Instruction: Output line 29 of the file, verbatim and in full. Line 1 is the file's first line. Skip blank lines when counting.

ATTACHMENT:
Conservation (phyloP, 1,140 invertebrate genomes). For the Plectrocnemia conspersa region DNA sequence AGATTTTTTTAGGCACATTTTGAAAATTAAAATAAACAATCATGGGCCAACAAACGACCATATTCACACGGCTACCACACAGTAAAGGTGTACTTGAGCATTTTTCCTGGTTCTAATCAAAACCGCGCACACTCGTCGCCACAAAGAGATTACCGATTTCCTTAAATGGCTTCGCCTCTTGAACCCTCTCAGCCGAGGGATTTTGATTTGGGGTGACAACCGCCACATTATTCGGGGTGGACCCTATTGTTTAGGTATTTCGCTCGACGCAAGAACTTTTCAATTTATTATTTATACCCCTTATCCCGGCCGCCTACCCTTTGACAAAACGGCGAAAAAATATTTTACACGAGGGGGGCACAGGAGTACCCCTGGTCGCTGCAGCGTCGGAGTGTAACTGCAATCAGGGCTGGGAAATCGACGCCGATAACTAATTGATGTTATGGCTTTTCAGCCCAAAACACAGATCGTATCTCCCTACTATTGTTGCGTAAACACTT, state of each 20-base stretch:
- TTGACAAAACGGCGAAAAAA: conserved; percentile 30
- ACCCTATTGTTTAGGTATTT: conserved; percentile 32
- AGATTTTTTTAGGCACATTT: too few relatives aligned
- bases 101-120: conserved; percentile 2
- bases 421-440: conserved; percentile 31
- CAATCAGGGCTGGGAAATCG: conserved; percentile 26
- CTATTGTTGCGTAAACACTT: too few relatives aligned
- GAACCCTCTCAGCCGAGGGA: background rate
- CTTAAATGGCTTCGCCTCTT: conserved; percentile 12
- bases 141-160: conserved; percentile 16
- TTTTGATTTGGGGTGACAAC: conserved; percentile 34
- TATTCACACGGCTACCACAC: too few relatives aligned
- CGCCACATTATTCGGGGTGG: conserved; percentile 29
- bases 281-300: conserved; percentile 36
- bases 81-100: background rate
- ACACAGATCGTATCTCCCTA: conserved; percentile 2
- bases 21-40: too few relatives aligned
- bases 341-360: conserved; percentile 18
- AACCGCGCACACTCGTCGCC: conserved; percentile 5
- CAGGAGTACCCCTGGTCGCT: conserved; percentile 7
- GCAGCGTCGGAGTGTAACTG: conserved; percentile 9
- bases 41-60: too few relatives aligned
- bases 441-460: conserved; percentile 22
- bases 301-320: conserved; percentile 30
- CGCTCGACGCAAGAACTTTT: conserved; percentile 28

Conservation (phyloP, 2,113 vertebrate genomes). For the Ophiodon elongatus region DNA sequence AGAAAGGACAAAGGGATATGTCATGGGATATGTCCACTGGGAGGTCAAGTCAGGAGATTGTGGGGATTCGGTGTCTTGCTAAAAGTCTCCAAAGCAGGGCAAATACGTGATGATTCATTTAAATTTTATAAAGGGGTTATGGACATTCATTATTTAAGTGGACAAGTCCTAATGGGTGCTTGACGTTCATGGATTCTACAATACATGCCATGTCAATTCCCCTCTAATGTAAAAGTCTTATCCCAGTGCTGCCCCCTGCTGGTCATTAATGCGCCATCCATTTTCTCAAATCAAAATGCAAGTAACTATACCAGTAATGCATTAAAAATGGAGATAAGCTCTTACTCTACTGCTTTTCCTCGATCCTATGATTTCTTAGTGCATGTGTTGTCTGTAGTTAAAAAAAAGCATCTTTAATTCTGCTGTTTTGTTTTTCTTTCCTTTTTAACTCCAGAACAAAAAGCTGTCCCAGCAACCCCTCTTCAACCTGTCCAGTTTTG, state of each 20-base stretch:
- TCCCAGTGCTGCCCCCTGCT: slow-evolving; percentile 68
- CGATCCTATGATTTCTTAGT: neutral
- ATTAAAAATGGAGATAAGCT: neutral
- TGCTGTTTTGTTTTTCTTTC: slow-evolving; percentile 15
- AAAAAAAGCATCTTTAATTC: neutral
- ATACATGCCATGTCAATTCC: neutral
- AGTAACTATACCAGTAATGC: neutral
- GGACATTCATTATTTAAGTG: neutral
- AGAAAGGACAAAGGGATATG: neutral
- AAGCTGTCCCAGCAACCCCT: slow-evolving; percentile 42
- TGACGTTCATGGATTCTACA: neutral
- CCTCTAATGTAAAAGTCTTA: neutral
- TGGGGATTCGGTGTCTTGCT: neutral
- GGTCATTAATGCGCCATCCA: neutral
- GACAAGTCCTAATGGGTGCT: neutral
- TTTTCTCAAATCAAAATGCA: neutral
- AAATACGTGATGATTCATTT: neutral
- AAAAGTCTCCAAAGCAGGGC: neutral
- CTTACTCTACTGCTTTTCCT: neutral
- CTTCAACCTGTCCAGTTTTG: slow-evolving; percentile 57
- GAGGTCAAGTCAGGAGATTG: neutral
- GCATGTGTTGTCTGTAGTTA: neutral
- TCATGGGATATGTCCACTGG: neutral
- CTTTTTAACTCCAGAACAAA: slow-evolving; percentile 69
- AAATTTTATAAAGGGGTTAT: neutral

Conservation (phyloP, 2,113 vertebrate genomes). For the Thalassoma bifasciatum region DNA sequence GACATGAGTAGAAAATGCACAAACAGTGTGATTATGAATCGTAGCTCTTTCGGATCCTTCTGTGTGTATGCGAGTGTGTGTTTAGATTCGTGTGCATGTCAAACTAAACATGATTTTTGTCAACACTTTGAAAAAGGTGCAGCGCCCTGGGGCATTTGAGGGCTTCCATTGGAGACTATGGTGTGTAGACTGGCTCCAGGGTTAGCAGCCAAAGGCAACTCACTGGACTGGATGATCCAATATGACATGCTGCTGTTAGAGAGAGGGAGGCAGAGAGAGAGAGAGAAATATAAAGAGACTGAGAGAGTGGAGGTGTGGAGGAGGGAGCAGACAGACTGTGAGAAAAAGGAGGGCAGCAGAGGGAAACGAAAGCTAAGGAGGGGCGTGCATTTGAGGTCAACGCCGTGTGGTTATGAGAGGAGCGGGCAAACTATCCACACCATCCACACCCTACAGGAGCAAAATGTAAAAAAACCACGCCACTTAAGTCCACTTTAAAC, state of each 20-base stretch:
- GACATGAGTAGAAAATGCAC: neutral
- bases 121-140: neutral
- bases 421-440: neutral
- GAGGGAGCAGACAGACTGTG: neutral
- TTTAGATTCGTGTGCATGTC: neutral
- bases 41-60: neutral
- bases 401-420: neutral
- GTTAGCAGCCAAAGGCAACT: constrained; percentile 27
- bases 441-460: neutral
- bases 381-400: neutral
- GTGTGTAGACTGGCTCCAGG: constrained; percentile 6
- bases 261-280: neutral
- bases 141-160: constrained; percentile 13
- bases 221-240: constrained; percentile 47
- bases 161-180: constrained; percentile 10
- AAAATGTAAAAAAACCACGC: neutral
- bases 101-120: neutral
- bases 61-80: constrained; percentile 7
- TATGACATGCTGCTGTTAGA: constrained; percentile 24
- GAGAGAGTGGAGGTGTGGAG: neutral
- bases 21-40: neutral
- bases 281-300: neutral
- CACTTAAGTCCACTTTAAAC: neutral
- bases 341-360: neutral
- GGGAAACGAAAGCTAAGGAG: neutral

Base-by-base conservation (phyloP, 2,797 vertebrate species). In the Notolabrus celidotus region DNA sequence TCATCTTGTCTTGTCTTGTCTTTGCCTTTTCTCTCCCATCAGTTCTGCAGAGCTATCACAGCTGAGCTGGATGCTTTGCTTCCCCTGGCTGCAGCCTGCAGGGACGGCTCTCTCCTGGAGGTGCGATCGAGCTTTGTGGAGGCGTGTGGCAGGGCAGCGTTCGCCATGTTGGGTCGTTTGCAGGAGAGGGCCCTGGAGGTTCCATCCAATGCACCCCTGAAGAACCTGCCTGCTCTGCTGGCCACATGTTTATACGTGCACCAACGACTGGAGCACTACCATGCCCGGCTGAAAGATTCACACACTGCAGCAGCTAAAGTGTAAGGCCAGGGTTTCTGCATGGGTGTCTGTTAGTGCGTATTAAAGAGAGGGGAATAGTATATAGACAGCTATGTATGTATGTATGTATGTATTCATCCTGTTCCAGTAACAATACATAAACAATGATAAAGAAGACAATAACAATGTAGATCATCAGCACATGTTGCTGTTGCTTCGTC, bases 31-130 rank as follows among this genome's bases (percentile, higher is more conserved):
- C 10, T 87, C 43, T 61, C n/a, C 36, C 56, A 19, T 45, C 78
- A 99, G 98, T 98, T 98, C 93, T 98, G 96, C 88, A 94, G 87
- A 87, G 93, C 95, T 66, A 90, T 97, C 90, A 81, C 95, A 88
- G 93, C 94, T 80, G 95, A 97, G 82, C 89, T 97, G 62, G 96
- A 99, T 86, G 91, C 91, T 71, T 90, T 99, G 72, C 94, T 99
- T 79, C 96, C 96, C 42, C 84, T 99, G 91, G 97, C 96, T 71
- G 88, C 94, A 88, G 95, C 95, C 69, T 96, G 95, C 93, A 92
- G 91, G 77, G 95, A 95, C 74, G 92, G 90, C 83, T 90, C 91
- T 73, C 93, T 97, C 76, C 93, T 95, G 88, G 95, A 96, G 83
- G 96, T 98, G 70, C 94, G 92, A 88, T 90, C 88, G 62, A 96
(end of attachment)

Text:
- CGATCCTATGATTTCTTAGT: neutral